How To Make The Ultimate Boardwalk Treat: Caramel Popcorn
I grew up in Linthicum, Maryland, a bedroom community about nine miles south of Baltimore. The city and its surrounding suburbs definitely had an urban feel. But across the Chesapeake Bay—on Maryland’s Eastern Shore—a coastal summer vibe prevailed. Travel time from the city was only an hour or two, depending on how far east you wanted to go. We always drove two-and-a-half hours (132 miles) to reach the edge of the continent, then cross the Isle of Wight Bay on the Ocean Gateway bridge, and arrived at the coastal barrier island known as Ocean City, Maryland.
A three-mile boardwalk followed the shoreline of the south end of the beach, and a large pier (complete with carnival games and rides) anchored its south end. Back then, the boardwalk was one long string of campy shops that sold tee shirts, flip-flops, lotion, towels, saltwater taffy, ice cream, popcorn, steamed crabs, and tons more. You name it, one of those shops had it.
As soon as the morning sun peeked over the eastern horizon, the boardwalk came alive. The smell of popcorn and French fries in the air competed with the aroma of freshly baked pizza and shrimp steamed in Old Bay. And oh, the noise. Seagulls squawked as they scouted overhead for bits of junk food. Babies cried, and kids shouted to be heard over the constant roar of the surf. Dozens of radios, scattered among the profusion of beach blankets and umbrellas, blared the latest pop and country songs from at least five different radio stations.
For me, a trip to the beach wasn’t complete without a bucket of “carmel corn” to eat while sitting in the sand on our beach blanket and a bucket to take home. Caramel popcorn has been a boardwalk snack tradition in Ocean City, Maryland since 1937. Crunchy, buttery, sweet, and a bit salty—caramel corn from the boardwalk was true bliss.
Much to my surprise, the Houston Museum of Natural Science distributed this recipe during a children’s holiday event over ten years ago. It produced a treat that tasted very much like the caramel corn we craved from Ocean City, which amazed me. But honestly, nothing can replace the sweet popcorn confection I remember from the boardwalk “down the ocean.”
Easy Caramel Popcorn
- ½ cup unpopped popcorn
- 1 ½ cup unsalted peanuts (optional)
- 1 cup packed brown sugar
- ½ cup butter
- ¼ cup light corn syrup
- ½ teaspoon salt
- ½ teaspoon baking soda
This recipe makes four quarts of caramel popcorn. Store it at room temperature in an airtight, covered bowl.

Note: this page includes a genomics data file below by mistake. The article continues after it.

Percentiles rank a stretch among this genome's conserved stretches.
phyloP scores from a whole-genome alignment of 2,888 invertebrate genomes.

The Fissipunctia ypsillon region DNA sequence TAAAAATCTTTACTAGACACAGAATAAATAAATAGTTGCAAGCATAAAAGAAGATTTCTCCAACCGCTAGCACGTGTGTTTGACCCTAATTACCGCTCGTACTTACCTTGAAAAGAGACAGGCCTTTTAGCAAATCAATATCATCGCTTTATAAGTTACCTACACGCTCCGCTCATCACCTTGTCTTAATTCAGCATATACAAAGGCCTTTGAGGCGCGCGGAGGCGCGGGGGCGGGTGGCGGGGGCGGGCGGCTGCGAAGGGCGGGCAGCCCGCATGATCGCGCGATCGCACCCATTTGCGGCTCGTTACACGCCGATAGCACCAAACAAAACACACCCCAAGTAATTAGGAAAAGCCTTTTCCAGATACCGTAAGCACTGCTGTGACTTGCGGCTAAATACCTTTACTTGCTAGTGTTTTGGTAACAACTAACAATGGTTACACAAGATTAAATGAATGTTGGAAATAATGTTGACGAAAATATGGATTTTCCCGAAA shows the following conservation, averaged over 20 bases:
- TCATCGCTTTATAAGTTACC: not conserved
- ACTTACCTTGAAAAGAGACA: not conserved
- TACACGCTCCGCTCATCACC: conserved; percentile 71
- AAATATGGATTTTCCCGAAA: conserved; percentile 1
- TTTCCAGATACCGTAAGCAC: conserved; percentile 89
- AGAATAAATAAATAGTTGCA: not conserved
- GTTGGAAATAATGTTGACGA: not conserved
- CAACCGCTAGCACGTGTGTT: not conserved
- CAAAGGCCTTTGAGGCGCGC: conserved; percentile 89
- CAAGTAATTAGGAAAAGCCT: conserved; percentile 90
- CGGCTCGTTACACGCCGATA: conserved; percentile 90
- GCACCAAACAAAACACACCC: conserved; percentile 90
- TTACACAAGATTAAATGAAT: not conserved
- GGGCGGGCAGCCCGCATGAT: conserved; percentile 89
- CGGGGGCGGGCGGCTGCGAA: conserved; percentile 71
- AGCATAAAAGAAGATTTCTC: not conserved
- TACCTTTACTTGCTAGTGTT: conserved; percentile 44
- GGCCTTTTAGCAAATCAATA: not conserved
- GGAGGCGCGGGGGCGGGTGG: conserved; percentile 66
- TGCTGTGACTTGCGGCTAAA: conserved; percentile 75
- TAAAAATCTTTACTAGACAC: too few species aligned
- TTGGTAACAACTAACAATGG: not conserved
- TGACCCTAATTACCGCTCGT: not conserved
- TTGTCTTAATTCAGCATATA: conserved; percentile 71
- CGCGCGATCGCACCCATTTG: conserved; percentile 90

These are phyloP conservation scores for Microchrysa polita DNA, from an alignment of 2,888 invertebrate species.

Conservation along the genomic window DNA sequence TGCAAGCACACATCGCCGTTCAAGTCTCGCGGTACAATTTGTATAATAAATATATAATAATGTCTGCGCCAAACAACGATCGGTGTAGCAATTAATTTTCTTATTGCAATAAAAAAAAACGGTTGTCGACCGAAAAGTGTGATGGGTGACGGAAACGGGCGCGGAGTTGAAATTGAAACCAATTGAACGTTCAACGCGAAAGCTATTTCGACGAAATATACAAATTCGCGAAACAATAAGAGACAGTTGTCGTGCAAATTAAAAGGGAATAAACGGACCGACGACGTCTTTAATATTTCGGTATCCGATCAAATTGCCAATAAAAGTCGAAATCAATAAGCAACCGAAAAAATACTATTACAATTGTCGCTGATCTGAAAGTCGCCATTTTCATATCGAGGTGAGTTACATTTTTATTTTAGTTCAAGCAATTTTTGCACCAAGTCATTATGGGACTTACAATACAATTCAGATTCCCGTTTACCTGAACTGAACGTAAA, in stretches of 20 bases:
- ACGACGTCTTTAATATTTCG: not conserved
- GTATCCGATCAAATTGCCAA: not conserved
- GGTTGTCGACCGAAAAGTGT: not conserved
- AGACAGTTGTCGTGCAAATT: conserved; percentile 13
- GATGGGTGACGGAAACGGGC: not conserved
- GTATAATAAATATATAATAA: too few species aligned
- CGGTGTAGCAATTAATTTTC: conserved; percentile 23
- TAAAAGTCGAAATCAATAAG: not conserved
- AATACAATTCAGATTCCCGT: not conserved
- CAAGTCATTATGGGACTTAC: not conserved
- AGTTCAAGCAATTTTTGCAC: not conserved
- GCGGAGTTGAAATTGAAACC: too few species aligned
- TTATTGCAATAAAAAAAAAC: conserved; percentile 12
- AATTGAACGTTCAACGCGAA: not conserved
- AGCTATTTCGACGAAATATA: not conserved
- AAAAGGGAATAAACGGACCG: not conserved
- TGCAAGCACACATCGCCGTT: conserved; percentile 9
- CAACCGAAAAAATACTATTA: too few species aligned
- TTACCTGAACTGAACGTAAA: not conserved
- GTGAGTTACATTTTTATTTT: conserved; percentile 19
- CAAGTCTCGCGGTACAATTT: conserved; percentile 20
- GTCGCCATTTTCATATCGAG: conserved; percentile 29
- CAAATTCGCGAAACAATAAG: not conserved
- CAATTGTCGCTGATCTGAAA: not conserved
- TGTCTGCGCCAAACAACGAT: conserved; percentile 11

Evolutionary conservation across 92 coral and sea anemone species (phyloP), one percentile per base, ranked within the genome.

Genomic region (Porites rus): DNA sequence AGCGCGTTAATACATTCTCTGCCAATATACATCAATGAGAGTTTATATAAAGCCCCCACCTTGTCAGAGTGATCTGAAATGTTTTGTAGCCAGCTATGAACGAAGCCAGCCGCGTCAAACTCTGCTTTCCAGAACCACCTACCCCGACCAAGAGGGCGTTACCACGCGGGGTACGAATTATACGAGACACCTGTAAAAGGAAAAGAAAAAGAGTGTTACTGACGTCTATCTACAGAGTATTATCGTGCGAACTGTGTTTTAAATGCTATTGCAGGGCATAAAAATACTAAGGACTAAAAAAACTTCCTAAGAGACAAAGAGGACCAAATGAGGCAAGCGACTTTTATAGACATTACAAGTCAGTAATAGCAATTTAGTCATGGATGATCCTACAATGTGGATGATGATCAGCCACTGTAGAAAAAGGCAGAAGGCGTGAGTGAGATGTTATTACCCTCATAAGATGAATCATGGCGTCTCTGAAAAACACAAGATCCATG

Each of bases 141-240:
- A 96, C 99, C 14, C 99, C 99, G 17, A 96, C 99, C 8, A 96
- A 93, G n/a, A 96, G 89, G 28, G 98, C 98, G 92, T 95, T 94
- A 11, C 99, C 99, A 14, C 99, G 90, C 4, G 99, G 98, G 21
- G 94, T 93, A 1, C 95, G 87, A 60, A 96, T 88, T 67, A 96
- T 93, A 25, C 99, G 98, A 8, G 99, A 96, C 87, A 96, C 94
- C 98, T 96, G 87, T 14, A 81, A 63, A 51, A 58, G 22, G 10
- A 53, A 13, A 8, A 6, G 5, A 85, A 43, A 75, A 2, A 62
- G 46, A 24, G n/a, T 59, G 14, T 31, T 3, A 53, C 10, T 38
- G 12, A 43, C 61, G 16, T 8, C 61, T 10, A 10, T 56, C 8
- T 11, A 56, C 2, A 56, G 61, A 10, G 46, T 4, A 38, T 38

- Step 1: Pop the Popcorn.
Pop unpopped popcorn in a popper or on the stovetop. I use a popcorn popper, but you can also make the popcorn in a pan on the stove. Drier popcorn works better, so don’t use too much oil. I use 3 tbsp of olive oil for ½ cup of unpopped popcorn. Put the popped popcorn in a large paper grocery bag, add the peanuts, shake, then set aside. Since it’s hard to find a paper grocery bag these days, I’ve also used a large cooking pot for this step.
- Step 2: Mix the Ingredients for Caramel.
In a large microwave-safe bowl (I prefer glass), mix the brown sugar, corn syrup, butter (softened at room temperature), and salt. The mixture can be lumpy at this point.
- Step 3: Boil the Brown Sugar Mixture.
Microwave the mixture on high until the mixture boils, about one to two minutes depending on your microwave. Once it boils, continue to microwave the mixture for two minutes, stopping the microwave occasionally to stir it. It may take two or three boil-and-stir rounds to melt all the sugar.
- Step 4: Add the Baking Soda.
The brown sugar mixture should be thick and bubbly. Add the baking soda and stir into mixture. It will become lighter in color and fluffy.
- Step 5: Pour Caramel Over Popcorn.
Pour the caramel mixture into the paper bag with the popcorn and peanuts. Shake vigorously.
- Step 6: Make Sure Popcorn is Coated.
The caramel mixture gets stiffer as it cools. After shaking the popcorn, check the bag contents for coverage. The bag may need to be microwaved for another minute and shaken again.
- Step 7: Pour into a Bowl.